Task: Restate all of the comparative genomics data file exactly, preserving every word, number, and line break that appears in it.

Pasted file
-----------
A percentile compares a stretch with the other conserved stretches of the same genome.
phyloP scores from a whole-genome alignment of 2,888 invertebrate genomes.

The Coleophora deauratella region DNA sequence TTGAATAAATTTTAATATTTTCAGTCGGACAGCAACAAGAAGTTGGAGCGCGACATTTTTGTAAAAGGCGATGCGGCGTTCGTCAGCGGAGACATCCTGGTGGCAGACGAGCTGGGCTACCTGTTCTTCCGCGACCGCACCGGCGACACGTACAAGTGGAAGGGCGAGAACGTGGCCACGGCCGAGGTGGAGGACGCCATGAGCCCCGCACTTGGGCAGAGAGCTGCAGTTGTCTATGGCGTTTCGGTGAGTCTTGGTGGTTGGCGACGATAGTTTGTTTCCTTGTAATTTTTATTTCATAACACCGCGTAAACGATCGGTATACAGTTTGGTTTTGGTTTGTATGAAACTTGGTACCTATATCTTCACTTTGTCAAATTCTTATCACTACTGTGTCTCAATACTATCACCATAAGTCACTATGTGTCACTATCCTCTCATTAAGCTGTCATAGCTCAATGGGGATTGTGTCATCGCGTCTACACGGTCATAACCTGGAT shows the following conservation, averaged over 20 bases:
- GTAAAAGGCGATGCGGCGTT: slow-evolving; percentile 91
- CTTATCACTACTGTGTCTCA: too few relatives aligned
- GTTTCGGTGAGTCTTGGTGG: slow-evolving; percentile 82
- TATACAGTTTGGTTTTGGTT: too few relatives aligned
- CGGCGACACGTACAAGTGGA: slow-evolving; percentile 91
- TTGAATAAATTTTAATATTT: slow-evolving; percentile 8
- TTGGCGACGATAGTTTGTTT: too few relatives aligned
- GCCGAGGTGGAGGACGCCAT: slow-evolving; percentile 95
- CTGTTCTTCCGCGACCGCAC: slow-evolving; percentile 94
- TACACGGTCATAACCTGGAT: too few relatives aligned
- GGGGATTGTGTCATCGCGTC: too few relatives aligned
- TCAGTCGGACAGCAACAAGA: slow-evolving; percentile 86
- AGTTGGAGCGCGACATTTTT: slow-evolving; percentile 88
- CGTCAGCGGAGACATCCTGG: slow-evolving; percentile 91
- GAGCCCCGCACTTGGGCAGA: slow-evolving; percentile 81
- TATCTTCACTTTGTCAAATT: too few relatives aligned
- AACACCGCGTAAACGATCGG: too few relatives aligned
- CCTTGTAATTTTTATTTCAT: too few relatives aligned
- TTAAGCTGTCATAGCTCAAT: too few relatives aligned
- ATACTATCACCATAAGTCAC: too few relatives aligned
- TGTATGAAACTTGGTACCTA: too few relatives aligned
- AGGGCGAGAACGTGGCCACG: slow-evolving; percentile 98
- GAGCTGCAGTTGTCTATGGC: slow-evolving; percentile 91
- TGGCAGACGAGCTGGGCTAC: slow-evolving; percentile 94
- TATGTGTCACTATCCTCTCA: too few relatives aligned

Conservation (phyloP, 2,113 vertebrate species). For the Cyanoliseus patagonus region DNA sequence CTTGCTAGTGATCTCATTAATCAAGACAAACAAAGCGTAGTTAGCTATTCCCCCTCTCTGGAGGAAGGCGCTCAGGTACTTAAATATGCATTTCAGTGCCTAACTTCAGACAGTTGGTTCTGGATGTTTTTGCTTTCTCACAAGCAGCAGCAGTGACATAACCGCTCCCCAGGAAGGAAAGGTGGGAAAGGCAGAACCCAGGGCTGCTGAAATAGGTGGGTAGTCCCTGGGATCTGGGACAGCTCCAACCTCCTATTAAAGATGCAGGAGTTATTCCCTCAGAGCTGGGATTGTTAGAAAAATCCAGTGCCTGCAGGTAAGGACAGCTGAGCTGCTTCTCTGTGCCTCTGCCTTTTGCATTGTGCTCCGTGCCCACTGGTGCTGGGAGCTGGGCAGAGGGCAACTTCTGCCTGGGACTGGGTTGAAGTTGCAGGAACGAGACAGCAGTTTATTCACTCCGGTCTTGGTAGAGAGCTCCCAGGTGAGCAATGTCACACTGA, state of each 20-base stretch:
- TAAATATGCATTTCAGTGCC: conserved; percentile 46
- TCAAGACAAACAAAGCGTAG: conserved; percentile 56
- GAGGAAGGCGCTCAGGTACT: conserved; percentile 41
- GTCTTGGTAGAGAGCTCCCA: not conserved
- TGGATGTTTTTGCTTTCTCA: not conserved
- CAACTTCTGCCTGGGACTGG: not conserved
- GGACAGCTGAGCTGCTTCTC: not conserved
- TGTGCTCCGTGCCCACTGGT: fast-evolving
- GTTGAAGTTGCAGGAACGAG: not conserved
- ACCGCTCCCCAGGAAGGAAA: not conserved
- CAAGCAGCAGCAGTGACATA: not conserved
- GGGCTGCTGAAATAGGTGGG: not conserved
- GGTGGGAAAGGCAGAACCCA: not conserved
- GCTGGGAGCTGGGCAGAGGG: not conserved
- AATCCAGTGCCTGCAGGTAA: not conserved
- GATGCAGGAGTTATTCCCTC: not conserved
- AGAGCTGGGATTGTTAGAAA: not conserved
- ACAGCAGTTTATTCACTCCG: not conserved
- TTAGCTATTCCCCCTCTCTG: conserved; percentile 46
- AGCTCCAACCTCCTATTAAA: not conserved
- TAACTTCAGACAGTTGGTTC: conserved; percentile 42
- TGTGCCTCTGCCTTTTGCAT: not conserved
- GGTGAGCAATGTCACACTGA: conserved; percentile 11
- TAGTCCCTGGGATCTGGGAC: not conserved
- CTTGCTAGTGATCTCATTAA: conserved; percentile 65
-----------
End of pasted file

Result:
A percentile compares a stretch with the other conserved stretches of the same genome.
phyloP scores from a whole-genome alignment of 2,888 invertebrate genomes.

The Coleophora deauratella region DNA sequence TTGAATAAATTTTAATATTTTCAGTCGGACAGCAACAAGAAGTTGGAGCGCGACATTTTTGTAAAAGGCGATGCGGCGTTCGTCAGCGGAGACATCCTGGTGGCAGACGAGCTGGGCTACCTGTTCTTCCGCGACCGCACCGGCGACACGTACAAGTGGAAGGGCGAGAACGTGGCCACGGCCGAGGTGGAGGACGCCATGAGCCCCGCACTTGGGCAGAGAGCTGCAGTTGTCTATGGCGTTTCGGTGAGTCTTGGTGGTTGGCGACGATAGTTTGTTTCCTTGTAATTTTTATTTCATAACACCGCGTAAACGATCGGTATACAGTTTGGTTTTGGTTTGTATGAAACTTGGTACCTATATCTTCACTTTGTCAAATTCTTATCACTACTGTGTCTCAATACTATCACCATAAGTCACTATGTGTCACTATCCTCTCATTAAGCTGTCATAGCTCAATGGGGATTGTGTCATCGCGTCTACACGGTCATAACCTGGAT shows the following conservation, averaged over 20 bases:
- GTAAAAGGCGATGCGGCGTT: slow-evolving; percentile 91
- CTTATCACTACTGTGTCTCA: too few relatives aligned
- GTTTCGGTGAGTCTTGGTGG: slow-evolving; percentile 82
- TATACAGTTTGGTTTTGGTT: too few relatives aligned
- CGGCGACACGTACAAGTGGA: slow-evolving; percentile 91
- TTGAATAAATTTTAATATTT: slow-evolving; percentile 8
- TTGGCGACGATAGTTTGTTT: too few relatives aligned
- GCCGAGGTGGAGGACGCCAT: slow-evolving; percentile 95
- CTGTTCTTCCGCGACCGCAC: slow-evolving; percentile 94
- TACACGGTCATAACCTGGAT: too few relatives aligned
- GGGGATTGTGTCATCGCGTC: too few relatives aligned
- TCAGTCGGACAGCAACAAGA: slow-evolving; percentile 86
- AGTTGGAGCGCGACATTTTT: slow-evolving; percentile 88
- CGTCAGCGGAGACATCCTGG: slow-evolving; percentile 91
- GAGCCCCGCACTTGGGCAGA: slow-evolving; percentile 81
- TATCTTCACTTTGTCAAATT: too few relatives aligned
- AACACCGCGTAAACGATCGG: too few relatives aligned
- CCTTGTAATTTTTATTTCAT: too few relatives aligned
- TTAAGCTGTCATAGCTCAAT: too few relatives aligned
- ATACTATCACCATAAGTCAC: too few relatives aligned
- TGTATGAAACTTGGTACCTA: too few relatives aligned
- AGGGCGAGAACGTGGCCACG: slow-evolving; percentile 98
- GAGCTGCAGTTGTCTATGGC: slow-evolving; percentile 91
- TGGCAGACGAGCTGGGCTAC: slow-evolving; percentile 94
- TATGTGTCACTATCCTCTCA: too few relatives aligned

Conservation (phyloP, 2,113 vertebrate species). For the Cyanoliseus patagonus region DNA sequence CTTGCTAGTGATCTCATTAATCAAGACAAACAAAGCGTAGTTAGCTATTCCCCCTCTCTGGAGGAAGGCGCTCAGGTACTTAAATATGCATTTCAGTGCCTAACTTCAGACAGTTGGTTCTGGATGTTTTTGCTTTCTCACAAGCAGCAGCAGTGACATAACCGCTCCCCAGGAAGGAAAGGTGGGAAAGGCAGAACCCAGGGCTGCTGAAATAGGTGGGTAGTCCCTGGGATCTGGGACAGCTCCAACCTCCTATTAAAGATGCAGGAGTTATTCCCTCAGAGCTGGGATTGTTAGAAAAATCCAGTGCCTGCAGGTAAGGACAGCTGAGCTGCTTCTCTGTGCCTCTGCCTTTTGCATTGTGCTCCGTGCCCACTGGTGCTGGGAGCTGGGCAGAGGGCAACTTCTGCCTGGGACTGGGTTGAAGTTGCAGGAACGAGACAGCAGTTTATTCACTCCGGTCTTGGTAGAGAGCTCCCAGGTGAGCAATGTCACACTGA, state of each 20-base stretch:
- TAAATATGCATTTCAGTGCC: conserved; percentile 46
- TCAAGACAAACAAAGCGTAG: conserved; percentile 56
- GAGGAAGGCGCTCAGGTACT: conserved; percentile 41
- GTCTTGGTAGAGAGCTCCCA: not conserved
- TGGATGTTTTTGCTTTCTCA: not conserved
- CAACTTCTGCCTGGGACTGG: not conserved
- GGACAGCTGAGCTGCTTCTC: not conserved
- TGTGCTCCGTGCCCACTGGT: fast-evolving
- GTTGAAGTTGCAGGAACGAG: not conserved
- ACCGCTCCCCAGGAAGGAAA: not conserved
- CAAGCAGCAGCAGTGACATA: not conserved
- GGGCTGCTGAAATAGGTGGG: not conserved
- GGTGGGAAAGGCAGAACCCA: not conserved
- GCTGGGAGCTGGGCAGAGGG: not conserved
- AATCCAGTGCCTGCAGGTAA: not conserved
- GATGCAGGAGTTATTCCCTC: not conserved
- AGAGCTGGGATTGTTAGAAA: not conserved
- ACAGCAGTTTATTCACTCCG: not conserved
- TTAGCTATTCCCCCTCTCTG: conserved; percentile 46
- AGCTCCAACCTCCTATTAAA: not conserved
- TAACTTCAGACAGTTGGTTC: conserved; percentile 42
- TGTGCCTCTGCCTTTTGCAT: not conserved
- GGTGAGCAATGTCACACTGA: conserved; percentile 11
- TAGTCCCTGGGATCTGGGAC: not conserved
- CTTGCTAGTGATCTCATTAA: conserved; percentile 65